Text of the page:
Introduction

Older properties in particular can suffer from being cold even with gas central heating. From this, condensation and mould growth can become a problem which is often exasperated by the living habits of the occupiers. Often landlords will find when visiting properties that particular issues can seem to occur on north facing walls as these walls never get direct sunshine and often the wind and rain seems to affect these walls more than most. If the property is pre 1920, it will likely not have a cavity too which can make problems far worse.

One thing that can be done is to insulate the wall itself using what are officially called thermal laminate boards (but I’ve always called them styro-boards). These are basically plasterboards with polystyrene stuck to the back and are available in varying shapes and sizes.

They can be fastened to a wall by what are officially called thermal insulation fixings (but I have always known them as mushroom plugs because that’s what they look like).

The primary advantages of this method is that the offending wall is being covered by boards so it doesn’t really matter how rough the wall looks prior to installation. Also, because the boards can be fastened directly to the wall, installation is quick and easy (assuming you have an empty property though).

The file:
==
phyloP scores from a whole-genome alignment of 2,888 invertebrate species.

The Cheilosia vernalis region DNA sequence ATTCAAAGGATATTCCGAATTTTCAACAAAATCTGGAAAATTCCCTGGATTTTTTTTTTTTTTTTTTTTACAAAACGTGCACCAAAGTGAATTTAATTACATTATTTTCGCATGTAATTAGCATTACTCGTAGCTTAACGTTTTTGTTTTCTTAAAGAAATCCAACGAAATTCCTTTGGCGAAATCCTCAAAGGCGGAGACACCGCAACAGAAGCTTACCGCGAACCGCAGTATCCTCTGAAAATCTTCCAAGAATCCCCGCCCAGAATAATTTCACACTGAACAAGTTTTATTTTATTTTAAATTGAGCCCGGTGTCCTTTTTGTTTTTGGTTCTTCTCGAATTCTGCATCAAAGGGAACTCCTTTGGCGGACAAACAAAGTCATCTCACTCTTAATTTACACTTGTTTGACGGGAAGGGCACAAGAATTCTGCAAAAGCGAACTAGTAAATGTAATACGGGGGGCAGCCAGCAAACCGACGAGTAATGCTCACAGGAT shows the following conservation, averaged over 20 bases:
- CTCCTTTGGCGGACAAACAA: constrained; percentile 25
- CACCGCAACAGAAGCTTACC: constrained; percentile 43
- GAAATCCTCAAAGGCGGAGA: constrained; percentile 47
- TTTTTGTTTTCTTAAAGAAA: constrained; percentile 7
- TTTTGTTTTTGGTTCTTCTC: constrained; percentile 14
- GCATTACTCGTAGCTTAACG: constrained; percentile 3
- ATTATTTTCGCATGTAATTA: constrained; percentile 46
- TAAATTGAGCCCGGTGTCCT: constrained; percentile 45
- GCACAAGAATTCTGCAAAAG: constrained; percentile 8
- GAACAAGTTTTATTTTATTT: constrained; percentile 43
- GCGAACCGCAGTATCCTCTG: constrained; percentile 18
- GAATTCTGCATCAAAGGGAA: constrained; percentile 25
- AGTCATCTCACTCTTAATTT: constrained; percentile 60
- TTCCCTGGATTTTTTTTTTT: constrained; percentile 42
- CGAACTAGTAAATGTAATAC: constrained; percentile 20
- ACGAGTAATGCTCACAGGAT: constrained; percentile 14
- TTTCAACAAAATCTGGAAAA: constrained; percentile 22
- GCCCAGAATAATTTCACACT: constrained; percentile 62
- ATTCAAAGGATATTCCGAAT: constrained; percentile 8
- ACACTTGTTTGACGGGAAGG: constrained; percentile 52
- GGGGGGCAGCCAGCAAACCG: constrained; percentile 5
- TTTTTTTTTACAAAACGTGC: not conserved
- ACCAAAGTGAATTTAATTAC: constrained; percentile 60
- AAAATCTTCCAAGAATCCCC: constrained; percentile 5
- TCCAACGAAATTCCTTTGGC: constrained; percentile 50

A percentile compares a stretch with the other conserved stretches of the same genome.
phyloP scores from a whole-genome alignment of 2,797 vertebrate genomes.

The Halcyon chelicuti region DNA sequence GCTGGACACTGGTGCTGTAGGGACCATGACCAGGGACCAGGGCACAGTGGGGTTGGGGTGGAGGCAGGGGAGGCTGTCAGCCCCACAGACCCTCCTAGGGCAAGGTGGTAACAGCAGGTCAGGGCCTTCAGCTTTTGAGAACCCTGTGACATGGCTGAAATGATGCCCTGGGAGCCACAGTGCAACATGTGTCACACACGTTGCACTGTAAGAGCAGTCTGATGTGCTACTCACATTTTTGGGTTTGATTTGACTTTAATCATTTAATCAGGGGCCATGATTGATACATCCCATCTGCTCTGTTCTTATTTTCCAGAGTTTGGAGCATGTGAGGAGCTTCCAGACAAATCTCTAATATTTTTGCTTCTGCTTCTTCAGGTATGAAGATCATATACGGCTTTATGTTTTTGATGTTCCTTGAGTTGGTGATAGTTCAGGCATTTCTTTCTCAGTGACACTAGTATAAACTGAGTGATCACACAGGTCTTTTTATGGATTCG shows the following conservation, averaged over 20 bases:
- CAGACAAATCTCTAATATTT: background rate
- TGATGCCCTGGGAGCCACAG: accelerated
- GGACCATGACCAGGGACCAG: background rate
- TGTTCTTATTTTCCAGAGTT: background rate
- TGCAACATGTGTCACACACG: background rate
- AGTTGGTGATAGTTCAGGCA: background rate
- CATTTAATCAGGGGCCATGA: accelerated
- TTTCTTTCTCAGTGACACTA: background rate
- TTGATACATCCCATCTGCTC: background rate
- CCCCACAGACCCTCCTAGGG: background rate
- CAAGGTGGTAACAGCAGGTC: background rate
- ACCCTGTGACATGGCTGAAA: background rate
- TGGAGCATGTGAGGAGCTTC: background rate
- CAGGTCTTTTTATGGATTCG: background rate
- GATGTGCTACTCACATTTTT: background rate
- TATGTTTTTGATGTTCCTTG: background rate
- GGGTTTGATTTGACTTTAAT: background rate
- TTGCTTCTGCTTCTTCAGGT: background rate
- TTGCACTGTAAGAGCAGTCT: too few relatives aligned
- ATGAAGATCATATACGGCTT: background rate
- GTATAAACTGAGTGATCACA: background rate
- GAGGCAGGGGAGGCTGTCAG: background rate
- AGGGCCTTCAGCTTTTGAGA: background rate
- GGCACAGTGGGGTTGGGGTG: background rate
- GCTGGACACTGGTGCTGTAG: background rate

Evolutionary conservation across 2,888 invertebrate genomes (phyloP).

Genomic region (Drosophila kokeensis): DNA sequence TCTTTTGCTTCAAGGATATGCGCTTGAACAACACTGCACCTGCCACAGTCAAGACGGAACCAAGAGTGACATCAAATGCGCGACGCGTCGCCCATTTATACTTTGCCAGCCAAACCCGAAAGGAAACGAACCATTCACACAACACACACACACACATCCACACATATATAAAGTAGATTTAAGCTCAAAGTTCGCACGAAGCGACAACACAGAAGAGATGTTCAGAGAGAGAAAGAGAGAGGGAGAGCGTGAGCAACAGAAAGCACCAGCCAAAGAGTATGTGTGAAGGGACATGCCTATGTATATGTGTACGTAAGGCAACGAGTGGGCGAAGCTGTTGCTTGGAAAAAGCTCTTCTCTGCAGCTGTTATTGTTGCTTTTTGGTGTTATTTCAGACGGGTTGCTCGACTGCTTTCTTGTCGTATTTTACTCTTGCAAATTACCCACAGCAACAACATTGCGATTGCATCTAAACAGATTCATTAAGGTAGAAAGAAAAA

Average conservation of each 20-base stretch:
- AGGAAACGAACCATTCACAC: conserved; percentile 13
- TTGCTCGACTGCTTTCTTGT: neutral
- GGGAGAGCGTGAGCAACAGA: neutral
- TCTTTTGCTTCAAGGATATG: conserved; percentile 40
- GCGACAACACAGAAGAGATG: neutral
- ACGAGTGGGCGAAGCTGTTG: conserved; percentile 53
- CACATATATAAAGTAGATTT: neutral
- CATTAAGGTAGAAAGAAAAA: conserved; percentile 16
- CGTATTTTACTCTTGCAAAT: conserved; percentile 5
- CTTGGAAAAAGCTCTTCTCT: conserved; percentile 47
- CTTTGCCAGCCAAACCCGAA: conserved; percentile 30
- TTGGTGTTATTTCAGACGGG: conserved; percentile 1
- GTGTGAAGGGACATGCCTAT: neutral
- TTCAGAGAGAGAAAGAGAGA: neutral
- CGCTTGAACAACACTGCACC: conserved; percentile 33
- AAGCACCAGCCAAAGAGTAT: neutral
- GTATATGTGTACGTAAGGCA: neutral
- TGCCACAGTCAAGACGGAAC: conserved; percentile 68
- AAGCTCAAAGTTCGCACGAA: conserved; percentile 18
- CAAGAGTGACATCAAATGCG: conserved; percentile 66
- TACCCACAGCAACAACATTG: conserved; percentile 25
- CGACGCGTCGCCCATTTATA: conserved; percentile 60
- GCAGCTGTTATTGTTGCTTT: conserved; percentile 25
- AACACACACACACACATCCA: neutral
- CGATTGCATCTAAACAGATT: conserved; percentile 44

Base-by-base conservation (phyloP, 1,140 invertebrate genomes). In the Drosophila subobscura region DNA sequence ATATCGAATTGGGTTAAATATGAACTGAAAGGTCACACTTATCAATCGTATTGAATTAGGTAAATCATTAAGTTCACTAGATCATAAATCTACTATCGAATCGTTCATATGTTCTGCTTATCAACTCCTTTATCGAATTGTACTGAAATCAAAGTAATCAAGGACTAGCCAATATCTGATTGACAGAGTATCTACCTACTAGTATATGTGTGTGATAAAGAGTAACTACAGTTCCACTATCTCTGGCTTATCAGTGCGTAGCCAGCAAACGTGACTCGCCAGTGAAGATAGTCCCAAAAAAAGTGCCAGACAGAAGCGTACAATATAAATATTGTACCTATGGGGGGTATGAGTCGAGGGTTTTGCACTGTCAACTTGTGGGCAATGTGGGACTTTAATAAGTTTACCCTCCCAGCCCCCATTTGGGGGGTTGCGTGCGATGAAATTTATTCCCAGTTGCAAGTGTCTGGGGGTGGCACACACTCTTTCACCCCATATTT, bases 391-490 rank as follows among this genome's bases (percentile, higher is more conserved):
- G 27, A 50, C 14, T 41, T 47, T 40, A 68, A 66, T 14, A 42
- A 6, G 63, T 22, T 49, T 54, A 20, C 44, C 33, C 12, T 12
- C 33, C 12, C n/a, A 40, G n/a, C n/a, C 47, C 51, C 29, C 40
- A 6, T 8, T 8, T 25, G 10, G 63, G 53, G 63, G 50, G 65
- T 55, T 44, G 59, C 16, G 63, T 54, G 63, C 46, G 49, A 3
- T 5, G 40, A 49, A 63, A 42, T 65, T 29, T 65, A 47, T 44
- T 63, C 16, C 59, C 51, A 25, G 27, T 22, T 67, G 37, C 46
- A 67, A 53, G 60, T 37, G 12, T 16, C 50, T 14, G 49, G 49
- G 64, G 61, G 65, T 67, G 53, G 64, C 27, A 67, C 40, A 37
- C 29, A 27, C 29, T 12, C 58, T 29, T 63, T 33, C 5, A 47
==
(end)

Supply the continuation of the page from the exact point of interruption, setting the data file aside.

Cavity wall insulation

The first thing to consider when advising landlords on appropriate damp or cold issues is whether internal insulation is the appropriate installation or not. Where the property has a cavity then normally, cavity wall insulation will be the most cost effective solution because when outsourcing, it is a less labour intensive method of insulating buildings. Cavity wall insulation seems to be more available under energy improvement schemes such as Green Deal or warm-front because of its initial lower cost and good savings ratio.

However, internally cladding a wall or walls is suitable in addition to cavity wall insulation if the property requires extra thermal efficiency (particularly useful in basement conversions we find).

What are thermal laminate boards?

Thermal laminate boards are plaster boards with polystyrene attached to the reverse side. As a general rule, the boards are 2.4 meters high by 1.2 meters wide (around 8ft x 4ft) and the face is a normal plasterboard. On the rear is attached polystyrene of varying thicknesses and grades.

Commonly, the thickness of the whole board (including insulation) ranges from 22mm to 60mm depending on the insulation needs of the building. In addition, the insulation can be made up of varying degrees of thickness and compression ranging from basic expanded polystyrene to high thermal performance phenolic foam which also acts as a fire barrier.

Thermal-laminate-board

Fixing thermal laminate boards

The really good thing about thermal laminate boards is the ease of installation.

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